I think there have been a few interesting changes to my life lately. Perhaps the biggest change is that Labutin finally gave us some problems to do. It had been rather unclear to me what we were doing in that class. I think we proved two big theorems, but we didn’t have any proofs that seemed interesting or complicated in any way. For some reason, he was using derivatives yesterday. I don’t think that’s quite fair. We went through a lot of trouble to define an integral before we were allowed to integrate stuff, but he didn’t define derivatives with anything like the same rigor. I suppose we already knew how derivatives are defined but not how (Lebesgue) integrals are defined.

Finally we finished Chapter 0 in Hatcher and started fundamental groups. They’re much more interesting than the homotopy extension property.

I bought a bunch of pushpins yesterday for the sole purpose of putting up Riemann’s 1859 paper “Ueber die Anzahl der Primzahlen unter einer gegebenen Grösse” (“On the Number of Prime Numbers less than a Given Quantity”) on my wall right above my bed. Now I have something very interesting to read in case I ever suffer from insomnia. I can also put LaTeX stuff on my wall near my computer so that I don’t have to search for The LaTeX Companion every time I don’t remember a macro.

I wonder if professors could reach an agreement about who gets to define continuity and who doesn’t. It is rather annoying that three professors this year have given me the same definitions of continuity. A friend of mine jokingly told me that he thought that professors shouldn’t be allowed to talk about things that he has already been told by more than one other professor. Of course, different students take different classes, but I’m sure some agreement could be made so that only people teaching certain subjects (maybe real analysis?) are allowed to define continuity.

How strange. Right after I posted this entry, the second movement ended, and the key changed for c minor to E major for the third movement. I think that’s enough to wake anyone up.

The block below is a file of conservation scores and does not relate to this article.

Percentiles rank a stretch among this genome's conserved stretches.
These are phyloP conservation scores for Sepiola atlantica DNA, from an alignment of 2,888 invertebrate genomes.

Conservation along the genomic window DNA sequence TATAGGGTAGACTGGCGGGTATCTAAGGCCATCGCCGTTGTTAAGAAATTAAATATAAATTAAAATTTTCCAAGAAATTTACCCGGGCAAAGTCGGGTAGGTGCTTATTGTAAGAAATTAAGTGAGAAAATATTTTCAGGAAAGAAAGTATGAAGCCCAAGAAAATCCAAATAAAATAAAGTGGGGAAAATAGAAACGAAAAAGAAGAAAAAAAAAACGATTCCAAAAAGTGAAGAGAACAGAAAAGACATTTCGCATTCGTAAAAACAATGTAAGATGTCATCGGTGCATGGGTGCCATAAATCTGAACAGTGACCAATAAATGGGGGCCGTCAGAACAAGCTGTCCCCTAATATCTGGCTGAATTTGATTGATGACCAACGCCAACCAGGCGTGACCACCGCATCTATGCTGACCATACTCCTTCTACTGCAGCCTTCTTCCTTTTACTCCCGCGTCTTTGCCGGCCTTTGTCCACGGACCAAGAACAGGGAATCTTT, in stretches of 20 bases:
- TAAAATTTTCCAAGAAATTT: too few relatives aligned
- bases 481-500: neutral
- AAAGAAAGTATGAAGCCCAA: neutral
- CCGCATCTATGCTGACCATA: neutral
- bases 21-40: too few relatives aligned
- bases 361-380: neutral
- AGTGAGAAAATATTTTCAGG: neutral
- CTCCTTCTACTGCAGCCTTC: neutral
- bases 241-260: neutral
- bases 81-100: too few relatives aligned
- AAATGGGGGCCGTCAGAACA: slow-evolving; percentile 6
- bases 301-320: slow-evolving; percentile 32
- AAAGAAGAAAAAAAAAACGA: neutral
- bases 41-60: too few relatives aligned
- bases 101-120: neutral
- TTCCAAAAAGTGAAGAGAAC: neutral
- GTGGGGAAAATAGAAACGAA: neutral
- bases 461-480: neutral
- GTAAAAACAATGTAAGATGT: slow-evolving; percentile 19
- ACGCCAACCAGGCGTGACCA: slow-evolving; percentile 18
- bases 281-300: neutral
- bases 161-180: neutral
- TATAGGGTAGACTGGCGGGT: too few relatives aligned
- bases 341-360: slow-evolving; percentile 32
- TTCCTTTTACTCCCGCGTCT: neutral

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About Simon

Hi. I'm Simon Rubinstein-Salzedo. I'm a mathematics postdoc at Dartmouth College. I'm also a musician; I play piano and cello, and I also sometimes compose music and study musicology. I also like to play chess and write calligraphy. This blog is a catalogue of some of my thoughts. I write them down so that I understand them better. But sometimes other people find them interesting as well, so I happily share them with my small corner of the world.
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2 Responses to

  1. Key Change.
    I lack perfect pitch so I can’t check for absolute key, but isn’t the concerto roughly minor->major->minor over the three movements, so its E major in the second movement? Anyways, I tried the transition but had “shuffle” on so I ended up hearing the concerto turn into Ella Fitzgerald singing “Gone with the Wind.” Thanks for the shock.

    • Simon says:

      Re: Key Change.
      I don’t have perfect pitch either. I cheated and looked in the booklet that came with the CD. The second movement (and the concerto in general) is in c minor, and the last movement is in E major.

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